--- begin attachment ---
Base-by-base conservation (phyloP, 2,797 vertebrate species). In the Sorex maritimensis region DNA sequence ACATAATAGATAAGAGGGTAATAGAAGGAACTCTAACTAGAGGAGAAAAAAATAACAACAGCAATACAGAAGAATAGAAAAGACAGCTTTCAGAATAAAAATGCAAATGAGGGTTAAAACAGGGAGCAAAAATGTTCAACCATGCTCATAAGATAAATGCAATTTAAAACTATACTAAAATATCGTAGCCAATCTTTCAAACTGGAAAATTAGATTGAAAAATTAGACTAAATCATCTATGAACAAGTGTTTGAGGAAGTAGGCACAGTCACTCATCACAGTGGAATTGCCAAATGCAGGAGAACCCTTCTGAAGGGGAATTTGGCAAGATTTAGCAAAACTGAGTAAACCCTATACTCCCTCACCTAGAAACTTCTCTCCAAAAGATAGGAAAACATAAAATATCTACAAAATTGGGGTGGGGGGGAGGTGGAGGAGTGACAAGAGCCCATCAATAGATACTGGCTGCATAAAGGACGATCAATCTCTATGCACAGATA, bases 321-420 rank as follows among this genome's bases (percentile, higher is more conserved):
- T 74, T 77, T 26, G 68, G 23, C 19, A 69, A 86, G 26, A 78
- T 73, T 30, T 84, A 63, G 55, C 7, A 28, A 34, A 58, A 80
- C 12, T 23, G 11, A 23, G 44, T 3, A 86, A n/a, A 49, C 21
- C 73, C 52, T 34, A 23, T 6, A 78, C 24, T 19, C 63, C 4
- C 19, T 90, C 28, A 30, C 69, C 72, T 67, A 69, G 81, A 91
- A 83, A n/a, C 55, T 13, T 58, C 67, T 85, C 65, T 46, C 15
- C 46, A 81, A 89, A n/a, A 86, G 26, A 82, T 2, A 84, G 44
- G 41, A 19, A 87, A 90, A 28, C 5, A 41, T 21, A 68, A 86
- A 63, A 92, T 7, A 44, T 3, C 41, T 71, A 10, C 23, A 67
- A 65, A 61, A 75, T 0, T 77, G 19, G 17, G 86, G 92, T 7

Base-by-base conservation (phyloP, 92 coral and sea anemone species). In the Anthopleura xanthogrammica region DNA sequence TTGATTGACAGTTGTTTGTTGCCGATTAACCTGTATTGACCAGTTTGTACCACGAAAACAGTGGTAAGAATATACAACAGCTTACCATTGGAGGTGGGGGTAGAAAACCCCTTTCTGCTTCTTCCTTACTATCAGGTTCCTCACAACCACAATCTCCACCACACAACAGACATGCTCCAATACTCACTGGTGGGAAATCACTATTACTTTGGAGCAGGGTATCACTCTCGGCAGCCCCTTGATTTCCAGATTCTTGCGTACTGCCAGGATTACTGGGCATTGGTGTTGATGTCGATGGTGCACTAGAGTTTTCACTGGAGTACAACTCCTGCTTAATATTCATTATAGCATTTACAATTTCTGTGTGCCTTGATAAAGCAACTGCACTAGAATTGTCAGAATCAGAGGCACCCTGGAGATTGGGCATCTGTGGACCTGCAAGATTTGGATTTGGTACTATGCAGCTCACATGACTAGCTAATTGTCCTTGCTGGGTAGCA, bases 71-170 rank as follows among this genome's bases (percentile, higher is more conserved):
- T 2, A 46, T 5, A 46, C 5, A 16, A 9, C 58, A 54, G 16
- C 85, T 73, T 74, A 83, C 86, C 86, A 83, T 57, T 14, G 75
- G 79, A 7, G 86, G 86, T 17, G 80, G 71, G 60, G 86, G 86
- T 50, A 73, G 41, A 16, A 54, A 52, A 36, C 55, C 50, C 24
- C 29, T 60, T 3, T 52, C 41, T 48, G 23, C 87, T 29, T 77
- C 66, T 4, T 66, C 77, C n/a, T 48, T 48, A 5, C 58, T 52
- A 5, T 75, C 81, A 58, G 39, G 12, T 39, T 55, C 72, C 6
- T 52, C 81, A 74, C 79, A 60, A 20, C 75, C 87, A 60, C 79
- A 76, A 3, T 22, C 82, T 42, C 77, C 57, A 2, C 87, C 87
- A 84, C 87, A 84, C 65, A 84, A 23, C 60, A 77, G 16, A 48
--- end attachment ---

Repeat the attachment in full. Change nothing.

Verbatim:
Base-by-base conservation (phyloP, 2,797 vertebrate species). In the Sorex maritimensis region DNA sequence ACATAATAGATAAGAGGGTAATAGAAGGAACTCTAACTAGAGGAGAAAAAAATAACAACAGCAATACAGAAGAATAGAAAAGACAGCTTTCAGAATAAAAATGCAAATGAGGGTTAAAACAGGGAGCAAAAATGTTCAACCATGCTCATAAGATAAATGCAATTTAAAACTATACTAAAATATCGTAGCCAATCTTTCAAACTGGAAAATTAGATTGAAAAATTAGACTAAATCATCTATGAACAAGTGTTTGAGGAAGTAGGCACAGTCACTCATCACAGTGGAATTGCCAAATGCAGGAGAACCCTTCTGAAGGGGAATTTGGCAAGATTTAGCAAAACTGAGTAAACCCTATACTCCCTCACCTAGAAACTTCTCTCCAAAAGATAGGAAAACATAAAATATCTACAAAATTGGGGTGGGGGGGAGGTGGAGGAGTGACAAGAGCCCATCAATAGATACTGGCTGCATAAAGGACGATCAATCTCTATGCACAGATA, bases 321-420 rank as follows among this genome's bases (percentile, higher is more conserved):
- T 74, T 77, T 26, G 68, G 23, C 19, A 69, A 86, G 26, A 78
- T 73, T 30, T 84, A 63, G 55, C 7, A 28, A 34, A 58, A 80
- C 12, T 23, G 11, A 23, G 44, T 3, A 86, A n/a, A 49, C 21
- C 73, C 52, T 34, A 23, T 6, A 78, C 24, T 19, C 63, C 4
- C 19, T 90, C 28, A 30, C 69, C 72, T 67, A 69, G 81, A 91
- A 83, A n/a, C 55, T 13, T 58, C 67, T 85, C 65, T 46, C 15
- C 46, A 81, A 89, A n/a, A 86, G 26, A 82, T 2, A 84, G 44
- G 41, A 19, A 87, A 90, A 28, C 5, A 41, T 21, A 68, A 86
- A 63, A 92, T 7, A 44, T 3, C 41, T 71, A 10, C 23, A 67
- A 65, A 61, A 75, T 0, T 77, G 19, G 17, G 86, G 92, T 7

Base-by-base conservation (phyloP, 92 coral and sea anemone species). In the Anthopleura xanthogrammica region DNA sequence TTGATTGACAGTTGTTTGTTGCCGATTAACCTGTATTGACCAGTTTGTACCACGAAAACAGTGGTAAGAATATACAACAGCTTACCATTGGAGGTGGGGGTAGAAAACCCCTTTCTGCTTCTTCCTTACTATCAGGTTCCTCACAACCACAATCTCCACCACACAACAGACATGCTCCAATACTCACTGGTGGGAAATCACTATTACTTTGGAGCAGGGTATCACTCTCGGCAGCCCCTTGATTTCCAGATTCTTGCGTACTGCCAGGATTACTGGGCATTGGTGTTGATGTCGATGGTGCACTAGAGTTTTCACTGGAGTACAACTCCTGCTTAATATTCATTATAGCATTTACAATTTCTGTGTGCCTTGATAAAGCAACTGCACTAGAATTGTCAGAATCAGAGGCACCCTGGAGATTGGGCATCTGTGGACCTGCAAGATTTGGATTTGGTACTATGCAGCTCACATGACTAGCTAATTGTCCTTGCTGGGTAGCA, bases 71-170 rank as follows among this genome's bases (percentile, higher is more conserved):
- T 2, A 46, T 5, A 46, C 5, A 16, A 9, C 58, A 54, G 16
- C 85, T 73, T 74, A 83, C 86, C 86, A 83, T 57, T 14, G 75
- G 79, A 7, G 86, G 86, T 17, G 80, G 71, G 60, G 86, G 86
- T 50, A 73, G 41, A 16, A 54, A 52, A 36, C 55, C 50, C 24
- C 29, T 60, T 3, T 52, C 41, T 48, G 23, C 87, T 29, T 77
- C 66, T 4, T 66, C 77, C n/a, T 48, T 48, A 5, C 58, T 52
- A 5, T 75, C 81, A 58, G 39, G 12, T 39, T 55, C 72, C 6
- T 52, C 81, A 74, C 79, A 60, A 20, C 75, C 87, A 60, C 79
- A 76, A 3, T 22, C 82, T 42, C 77, C 57, A 2, C 87, C 87
- A 84, C 87, A 84, C 65, A 84, A 23, C 60, A 77, G 16, A 48